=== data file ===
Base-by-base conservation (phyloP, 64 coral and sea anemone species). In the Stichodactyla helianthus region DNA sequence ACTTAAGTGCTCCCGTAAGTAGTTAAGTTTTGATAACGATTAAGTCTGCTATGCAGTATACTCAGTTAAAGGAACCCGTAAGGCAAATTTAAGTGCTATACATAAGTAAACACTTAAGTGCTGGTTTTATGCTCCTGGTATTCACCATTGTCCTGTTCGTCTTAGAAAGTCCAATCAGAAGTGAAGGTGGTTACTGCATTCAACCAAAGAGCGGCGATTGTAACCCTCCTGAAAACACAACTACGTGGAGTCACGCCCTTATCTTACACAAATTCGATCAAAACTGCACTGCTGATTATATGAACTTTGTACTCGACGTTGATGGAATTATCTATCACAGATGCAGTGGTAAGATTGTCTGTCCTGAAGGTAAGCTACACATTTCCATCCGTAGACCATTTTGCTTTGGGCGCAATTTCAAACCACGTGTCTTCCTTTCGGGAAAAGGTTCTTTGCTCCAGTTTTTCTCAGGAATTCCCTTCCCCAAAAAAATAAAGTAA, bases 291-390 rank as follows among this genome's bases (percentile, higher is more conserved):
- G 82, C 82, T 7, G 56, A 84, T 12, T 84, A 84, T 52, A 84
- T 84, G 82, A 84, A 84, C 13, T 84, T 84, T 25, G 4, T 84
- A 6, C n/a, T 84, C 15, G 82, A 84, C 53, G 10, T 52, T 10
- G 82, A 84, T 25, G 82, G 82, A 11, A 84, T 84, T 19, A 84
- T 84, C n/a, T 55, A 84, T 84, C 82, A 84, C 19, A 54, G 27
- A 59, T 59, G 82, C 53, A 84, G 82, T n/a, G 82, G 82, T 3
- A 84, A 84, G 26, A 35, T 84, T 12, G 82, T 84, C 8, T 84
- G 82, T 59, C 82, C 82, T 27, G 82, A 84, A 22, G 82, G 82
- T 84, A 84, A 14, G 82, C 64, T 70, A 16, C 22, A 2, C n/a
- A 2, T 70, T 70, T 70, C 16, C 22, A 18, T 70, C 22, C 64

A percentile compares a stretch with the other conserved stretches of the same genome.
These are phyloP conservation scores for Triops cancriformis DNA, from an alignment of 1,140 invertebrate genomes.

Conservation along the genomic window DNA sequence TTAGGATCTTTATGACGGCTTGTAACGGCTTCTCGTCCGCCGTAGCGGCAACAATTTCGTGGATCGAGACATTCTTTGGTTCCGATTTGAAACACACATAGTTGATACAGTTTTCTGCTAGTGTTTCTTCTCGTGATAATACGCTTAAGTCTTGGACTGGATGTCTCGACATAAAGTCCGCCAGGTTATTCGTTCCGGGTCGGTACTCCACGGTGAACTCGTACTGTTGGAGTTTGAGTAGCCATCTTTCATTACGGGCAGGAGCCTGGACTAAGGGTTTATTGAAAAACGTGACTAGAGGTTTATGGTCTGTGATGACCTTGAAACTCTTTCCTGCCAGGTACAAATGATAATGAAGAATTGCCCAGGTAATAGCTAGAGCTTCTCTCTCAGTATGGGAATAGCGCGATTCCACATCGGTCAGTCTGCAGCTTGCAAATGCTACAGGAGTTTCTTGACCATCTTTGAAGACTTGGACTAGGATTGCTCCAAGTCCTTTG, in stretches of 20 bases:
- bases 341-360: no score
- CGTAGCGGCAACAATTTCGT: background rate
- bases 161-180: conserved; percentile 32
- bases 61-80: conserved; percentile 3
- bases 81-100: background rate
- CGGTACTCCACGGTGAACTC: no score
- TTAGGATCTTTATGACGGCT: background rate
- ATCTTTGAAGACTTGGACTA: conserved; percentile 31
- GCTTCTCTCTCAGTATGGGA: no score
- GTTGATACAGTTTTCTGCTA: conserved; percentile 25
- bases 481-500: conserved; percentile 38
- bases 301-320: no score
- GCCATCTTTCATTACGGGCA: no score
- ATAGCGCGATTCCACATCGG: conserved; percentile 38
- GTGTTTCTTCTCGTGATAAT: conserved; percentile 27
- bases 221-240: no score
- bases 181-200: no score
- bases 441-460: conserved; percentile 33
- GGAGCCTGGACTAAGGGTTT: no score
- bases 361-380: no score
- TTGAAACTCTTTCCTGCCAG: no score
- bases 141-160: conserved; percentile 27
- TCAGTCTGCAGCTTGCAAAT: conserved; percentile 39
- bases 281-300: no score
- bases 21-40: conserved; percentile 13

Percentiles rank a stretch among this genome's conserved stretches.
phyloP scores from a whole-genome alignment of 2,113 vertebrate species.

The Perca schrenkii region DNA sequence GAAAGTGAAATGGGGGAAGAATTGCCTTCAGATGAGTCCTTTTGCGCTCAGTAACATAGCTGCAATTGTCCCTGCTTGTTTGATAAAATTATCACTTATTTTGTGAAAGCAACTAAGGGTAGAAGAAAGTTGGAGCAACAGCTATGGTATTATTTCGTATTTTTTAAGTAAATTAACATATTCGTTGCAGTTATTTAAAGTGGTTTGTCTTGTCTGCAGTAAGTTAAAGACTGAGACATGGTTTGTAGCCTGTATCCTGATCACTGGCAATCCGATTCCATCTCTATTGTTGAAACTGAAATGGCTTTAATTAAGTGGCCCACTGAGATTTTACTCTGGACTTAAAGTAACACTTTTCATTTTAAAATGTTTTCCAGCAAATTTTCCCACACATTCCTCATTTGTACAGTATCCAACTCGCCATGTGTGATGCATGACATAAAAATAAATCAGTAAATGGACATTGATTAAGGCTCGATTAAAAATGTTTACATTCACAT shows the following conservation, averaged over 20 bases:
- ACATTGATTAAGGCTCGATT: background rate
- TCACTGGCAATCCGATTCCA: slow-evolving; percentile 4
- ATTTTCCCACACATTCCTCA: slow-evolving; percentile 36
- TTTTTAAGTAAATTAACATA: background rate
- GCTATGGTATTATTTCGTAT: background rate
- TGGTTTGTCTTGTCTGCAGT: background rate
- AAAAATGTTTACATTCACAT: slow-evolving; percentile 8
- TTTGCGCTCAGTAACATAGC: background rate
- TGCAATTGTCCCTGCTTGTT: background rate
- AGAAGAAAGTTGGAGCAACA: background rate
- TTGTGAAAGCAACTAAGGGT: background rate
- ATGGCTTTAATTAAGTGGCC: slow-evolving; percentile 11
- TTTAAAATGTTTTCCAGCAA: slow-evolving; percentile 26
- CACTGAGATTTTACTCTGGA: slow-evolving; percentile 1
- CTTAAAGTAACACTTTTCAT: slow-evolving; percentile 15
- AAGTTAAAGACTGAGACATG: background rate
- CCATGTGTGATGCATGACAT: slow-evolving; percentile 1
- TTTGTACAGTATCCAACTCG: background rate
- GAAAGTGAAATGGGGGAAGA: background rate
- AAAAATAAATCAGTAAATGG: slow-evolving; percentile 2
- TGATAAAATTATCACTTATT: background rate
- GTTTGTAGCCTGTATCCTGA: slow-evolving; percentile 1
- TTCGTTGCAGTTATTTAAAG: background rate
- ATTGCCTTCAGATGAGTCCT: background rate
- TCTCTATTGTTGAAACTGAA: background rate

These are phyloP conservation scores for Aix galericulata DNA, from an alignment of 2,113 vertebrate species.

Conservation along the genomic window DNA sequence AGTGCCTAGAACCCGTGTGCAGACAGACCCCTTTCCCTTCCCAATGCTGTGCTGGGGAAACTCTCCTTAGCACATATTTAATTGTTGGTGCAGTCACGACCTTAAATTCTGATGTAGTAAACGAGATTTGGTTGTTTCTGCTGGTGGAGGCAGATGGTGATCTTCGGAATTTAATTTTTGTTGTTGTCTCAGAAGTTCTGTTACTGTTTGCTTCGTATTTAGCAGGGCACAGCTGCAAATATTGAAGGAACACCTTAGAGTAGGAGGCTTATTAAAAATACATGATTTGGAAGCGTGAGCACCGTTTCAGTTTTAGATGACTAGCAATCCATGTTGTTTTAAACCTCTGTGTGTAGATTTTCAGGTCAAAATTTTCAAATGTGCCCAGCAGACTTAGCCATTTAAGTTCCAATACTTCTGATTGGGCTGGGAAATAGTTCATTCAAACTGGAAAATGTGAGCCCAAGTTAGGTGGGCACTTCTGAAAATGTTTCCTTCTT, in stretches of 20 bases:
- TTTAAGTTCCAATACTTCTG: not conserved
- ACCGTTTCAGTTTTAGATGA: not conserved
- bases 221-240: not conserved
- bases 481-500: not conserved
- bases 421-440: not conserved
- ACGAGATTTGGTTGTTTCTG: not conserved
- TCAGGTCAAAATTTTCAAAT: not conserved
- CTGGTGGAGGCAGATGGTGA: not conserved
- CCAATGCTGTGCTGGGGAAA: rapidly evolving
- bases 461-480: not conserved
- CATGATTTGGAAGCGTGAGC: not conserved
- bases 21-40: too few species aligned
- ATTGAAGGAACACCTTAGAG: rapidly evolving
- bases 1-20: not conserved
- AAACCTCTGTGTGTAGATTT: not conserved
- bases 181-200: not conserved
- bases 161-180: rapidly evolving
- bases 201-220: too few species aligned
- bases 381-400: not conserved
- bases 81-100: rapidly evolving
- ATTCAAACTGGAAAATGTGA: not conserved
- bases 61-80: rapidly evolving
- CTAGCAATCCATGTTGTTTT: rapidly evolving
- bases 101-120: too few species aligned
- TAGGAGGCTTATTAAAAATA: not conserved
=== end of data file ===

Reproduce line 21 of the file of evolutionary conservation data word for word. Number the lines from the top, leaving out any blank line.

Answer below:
- TTAGGATCTTTATGACGGCT: background rate